We will carry our chapati home’ they both said looking at me smiling
It was on Thursday morning the 13th of August, I had prepared to take Shadrack and Victor home, preparation had started the previous day. We left Tumaini at 8am and we started a long journey to Kitale town then we will proceed to an interior center known as Big Tree.
The van driver arrived at Tumaini and my two boys were ready to leave. We boarded a van from Tumaini to Kitale. The journey that took us roughly one and a half hours. After alighting from the van, we had planned to take our breakfast at Kitale town. I was unable to spot a hotel,
‘Let’s take tea here, they have perfect chapati.’ Rashid, one of the boys, calmly said.
We walked into the hotel. We did not talk to each other for about five minutes. Then the waitress came to take our orders.
We were served hot tea and tasty chapati. In ten minutes we were done and it was time to leave the town to their specific destinations, each of them carrying chapati for their families.
We boarded a motorcycle to Big Tree. I was to drop Victor first to go further to Rashid’s home.
‘Are we still very far?’ I asked the motorist after riding for more than an hour. I doubted.
He assured me that we are getting closer. After a few minutes we arrived at our first home [Victor’s home] and there was no one to welcome us. The neighbours directed us to where the grandmother was working and we proceeded for two more kilometers. We arrived at a coffee farm where his grandmother was working. People around stopped to stare, they seemed to wonder who we were.
“We are strangers here,” I told Victor and Rashid and they both shook their heads in agreement.
As we walked closer the granny seemed to identify her grandson, Victor called his granny in his mother tongue, and the granny was shocked to see the boy looking very healthy.
” Where are you from?” she asked Victor.
“I was in Eldoret,” he answered calmly.
The old lady looked at me and told me to sit and explain everything to her. After answering so many questions from the granny, we finally left Victor with his granny at the farm. While leaving, from a distance, we could see them lifting sacks and talking.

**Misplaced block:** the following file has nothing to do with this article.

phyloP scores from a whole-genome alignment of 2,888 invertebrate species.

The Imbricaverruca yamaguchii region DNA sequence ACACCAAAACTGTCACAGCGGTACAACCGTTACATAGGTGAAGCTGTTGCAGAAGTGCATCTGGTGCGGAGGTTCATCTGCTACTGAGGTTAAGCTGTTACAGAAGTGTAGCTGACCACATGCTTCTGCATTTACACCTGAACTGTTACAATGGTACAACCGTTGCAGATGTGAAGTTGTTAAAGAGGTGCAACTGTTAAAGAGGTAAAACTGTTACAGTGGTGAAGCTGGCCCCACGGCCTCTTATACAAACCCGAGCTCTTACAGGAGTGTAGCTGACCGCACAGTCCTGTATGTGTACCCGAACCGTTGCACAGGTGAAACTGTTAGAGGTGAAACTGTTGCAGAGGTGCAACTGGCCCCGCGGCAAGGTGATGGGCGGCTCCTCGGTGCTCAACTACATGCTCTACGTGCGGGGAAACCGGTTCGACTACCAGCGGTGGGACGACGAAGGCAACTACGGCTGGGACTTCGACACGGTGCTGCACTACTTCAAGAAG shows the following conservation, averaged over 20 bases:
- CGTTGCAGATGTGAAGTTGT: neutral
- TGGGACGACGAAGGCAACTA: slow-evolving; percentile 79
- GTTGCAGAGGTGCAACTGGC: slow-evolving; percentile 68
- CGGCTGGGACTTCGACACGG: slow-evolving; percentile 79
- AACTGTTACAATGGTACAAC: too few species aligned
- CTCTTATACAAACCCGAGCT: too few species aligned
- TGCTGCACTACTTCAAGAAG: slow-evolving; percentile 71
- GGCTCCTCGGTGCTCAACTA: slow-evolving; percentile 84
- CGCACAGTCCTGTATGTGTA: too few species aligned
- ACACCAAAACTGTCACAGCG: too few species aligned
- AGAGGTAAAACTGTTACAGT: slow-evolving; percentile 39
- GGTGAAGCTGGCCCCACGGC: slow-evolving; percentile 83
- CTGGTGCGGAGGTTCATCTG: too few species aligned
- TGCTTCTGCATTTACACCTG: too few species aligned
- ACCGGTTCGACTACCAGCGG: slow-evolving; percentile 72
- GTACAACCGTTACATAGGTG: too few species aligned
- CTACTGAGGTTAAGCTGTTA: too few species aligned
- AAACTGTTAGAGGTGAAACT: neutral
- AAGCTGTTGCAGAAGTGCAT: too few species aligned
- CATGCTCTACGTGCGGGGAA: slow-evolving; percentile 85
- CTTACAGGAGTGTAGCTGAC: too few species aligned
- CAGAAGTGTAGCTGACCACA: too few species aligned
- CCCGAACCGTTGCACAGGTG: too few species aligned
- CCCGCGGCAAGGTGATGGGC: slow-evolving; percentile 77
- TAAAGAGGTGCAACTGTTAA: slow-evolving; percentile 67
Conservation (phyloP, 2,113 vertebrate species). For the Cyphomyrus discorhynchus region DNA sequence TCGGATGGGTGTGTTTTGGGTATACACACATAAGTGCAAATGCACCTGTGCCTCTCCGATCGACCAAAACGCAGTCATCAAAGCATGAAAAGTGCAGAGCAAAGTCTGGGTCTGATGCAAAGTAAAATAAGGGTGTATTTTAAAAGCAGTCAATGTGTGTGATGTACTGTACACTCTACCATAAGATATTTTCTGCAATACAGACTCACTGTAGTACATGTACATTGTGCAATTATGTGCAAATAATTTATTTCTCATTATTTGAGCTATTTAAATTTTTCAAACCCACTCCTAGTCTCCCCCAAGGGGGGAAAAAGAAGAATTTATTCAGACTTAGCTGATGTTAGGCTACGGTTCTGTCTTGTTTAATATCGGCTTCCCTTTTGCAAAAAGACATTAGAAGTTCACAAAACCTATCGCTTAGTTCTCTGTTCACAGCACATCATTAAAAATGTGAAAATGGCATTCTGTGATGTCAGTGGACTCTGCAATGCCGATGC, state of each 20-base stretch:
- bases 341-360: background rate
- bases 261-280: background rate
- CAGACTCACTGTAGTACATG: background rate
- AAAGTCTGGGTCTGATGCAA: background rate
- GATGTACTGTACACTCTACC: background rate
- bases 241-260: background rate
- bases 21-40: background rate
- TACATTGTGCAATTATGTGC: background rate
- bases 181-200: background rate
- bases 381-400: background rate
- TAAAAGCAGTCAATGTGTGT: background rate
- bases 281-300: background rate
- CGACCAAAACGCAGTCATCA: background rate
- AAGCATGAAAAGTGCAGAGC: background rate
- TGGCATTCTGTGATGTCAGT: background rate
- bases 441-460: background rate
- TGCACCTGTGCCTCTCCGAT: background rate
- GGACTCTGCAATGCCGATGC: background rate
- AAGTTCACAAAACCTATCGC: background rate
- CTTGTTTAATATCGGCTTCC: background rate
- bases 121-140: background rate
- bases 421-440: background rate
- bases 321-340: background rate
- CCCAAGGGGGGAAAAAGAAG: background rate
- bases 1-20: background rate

“You still have another mission to accomplish,” I said to myself proceeding to Rashid’s home.
We proceeded to Rashid’s home using a motorbike and the journey was long. It was one hectic day, on the rough road, to a very interior place in Big Tree for more than one and a half hours.
“The house was here,” Rashid said calmly after we arrived at his grandmother’s home.
There was no house and I was totally confused. I started to think about what to do next. Rashid also seemed more confused! After a few minutes, Rashid looked at me and said,
“I have my aunt who stays in the next village, we can go there”.
Great! I felt a sense of relief! It didn’t take us long to arrive and there was a nice big house. I was so excited since I knew I would be heading back home early; the weather was not promising, the clouds were dark, pregnant with rain. When we entered their compound the silence there scared me. By the looks of it the compound had been neglected for some time. Grass had grown and spread all over even to the doorstep.
‘Keep calm!’ I comforted myself as we proceeded to the door.
We knocked and there was no answer. The boy did not have any idea of what was happening and we had to go to the neighbouring homestead
“They moved to Malaba four months ago,” the neighbour told us nicely.
We asked for their contacts and tried to reach them. When we called the aunt, she confirmed that they actually moved and the granny also moved to Ziwa.
“What do we do?” Rashid asked.
” We have to go back,” I answered.
We started our journey back to Eldoret. We arrived in Tumaini at 5pm, so tired and with a lot of thoughts on families and how different people are. I left Rashid at Tumaini and I headed home waiting to plan on taking him to his aunt in Malaba.
Author: Esther Muigai